Aquaponic farming and self sufficient seed collection
“Don’t judge each day by the harvest you reap but by the seeds that you plant”
Robert Louis Stevenson
Most of us are into aquaponics to produce food independently, a big part of that is collecting and using our own seed. The last thing a plant does in its life cycle is to produce seed.
So I always collect from the first, biggest and the best plants. in the picture above is a lettuce I let go to seed, the base of each flower contains many tiny seed in fact two plants can give me all the seed I need.
How I collect lettuce seed is simply leave the lettuce UNTIL the flowers are dry then I cut the head off with a scissors and place it in a paper bag for a week or two at most. At this time a vigorous shake will bring all the seed lose, I then will place them in a small zip lock bag with a half tea spoon of uncooked white rice to maintain the moisture level if I am storing long term.
However I usually plant them at this time.
Expecting Barbados food sources to transform from export to domestic is a very mighty task. This is compounded by the fact that we get up to five times our population in tourists annually. The result: the demand for food fluctuates too quickly for farmers to accurately judge what the market will be like when the crops are ready to harvest up to four months away. Our previous agriculture model of exporting sugar had numerous advantages for our small island. The fact the sugar takes a long time to expire and has excellent shipping and handling properties means that the farmer was almost guaranteed that his crop would be sold.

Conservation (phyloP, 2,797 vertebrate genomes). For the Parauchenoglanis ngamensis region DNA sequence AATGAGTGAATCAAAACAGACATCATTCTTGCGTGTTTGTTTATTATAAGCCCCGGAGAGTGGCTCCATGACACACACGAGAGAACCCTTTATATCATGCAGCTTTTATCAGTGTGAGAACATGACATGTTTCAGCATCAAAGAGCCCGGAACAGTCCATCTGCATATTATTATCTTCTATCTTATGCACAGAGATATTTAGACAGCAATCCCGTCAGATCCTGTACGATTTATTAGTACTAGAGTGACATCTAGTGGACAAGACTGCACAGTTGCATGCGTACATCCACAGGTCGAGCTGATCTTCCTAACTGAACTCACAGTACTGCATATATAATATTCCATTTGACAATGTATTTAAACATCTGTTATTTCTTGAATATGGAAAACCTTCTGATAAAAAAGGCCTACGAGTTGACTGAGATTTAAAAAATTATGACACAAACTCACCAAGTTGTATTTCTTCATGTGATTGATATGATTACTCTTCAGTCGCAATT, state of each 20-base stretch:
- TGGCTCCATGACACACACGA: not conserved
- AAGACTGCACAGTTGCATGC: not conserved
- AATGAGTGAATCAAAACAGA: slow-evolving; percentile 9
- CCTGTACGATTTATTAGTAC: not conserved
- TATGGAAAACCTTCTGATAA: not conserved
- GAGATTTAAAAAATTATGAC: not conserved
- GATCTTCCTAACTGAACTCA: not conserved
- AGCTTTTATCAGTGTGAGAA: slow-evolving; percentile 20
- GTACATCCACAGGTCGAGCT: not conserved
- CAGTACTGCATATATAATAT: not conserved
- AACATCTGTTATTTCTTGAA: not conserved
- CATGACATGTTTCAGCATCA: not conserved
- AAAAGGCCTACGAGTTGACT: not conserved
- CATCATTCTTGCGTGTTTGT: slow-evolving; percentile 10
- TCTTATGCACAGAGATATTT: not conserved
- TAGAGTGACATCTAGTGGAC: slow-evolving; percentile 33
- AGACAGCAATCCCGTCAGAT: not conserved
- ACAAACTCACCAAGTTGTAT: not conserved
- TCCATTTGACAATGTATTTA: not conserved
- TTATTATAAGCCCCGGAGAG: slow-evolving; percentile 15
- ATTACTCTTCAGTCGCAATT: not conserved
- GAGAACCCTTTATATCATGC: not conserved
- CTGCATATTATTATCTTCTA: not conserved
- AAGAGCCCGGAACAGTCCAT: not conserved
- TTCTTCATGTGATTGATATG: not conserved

If agriculture is to survive given our small population, and benefit a greater number of people, not just the few that can afford the protection of the large greenhouses required if you want to grow vegetables for profit. We either have to find a more suitable export crop or promote the kitchen garden again.
Baird Village Aquaponics has done some interesting research into finding an export crop. We researched rice, tobacco, grapes and soybean – all good – but Quinoa as a food crop for Barbados is showing the most real life potential, international research suggests the plant does not do well at low elevations, but Barbados has a very interesting environment that I personally believe can grow any crop.
If you don’t know what Quinoa taste like you should take a trip to a health food store, it is listed as a super food and a replacement for rice, although not known culturally, it is one of the most complete staples you can get, and it stores, ships and handles very efficiently. The seedling stage is very difficult to master until you realize that the plant needs little or no nutrients in the soil so basically sand will do, and because that is a relatively new crop Monsanto has not got a hold of its seed and altered it genetically.
The product sold in the health food store is unprocessed, cheaper per pound than rice, can be cultivated in pots and is a colourful, beautiful plant. It is technically a seed but is actually used as you would a grain and is about half the size of a rice grain the plant itself was found to be hardy and has little predators, you should try it, if not to grow to eat.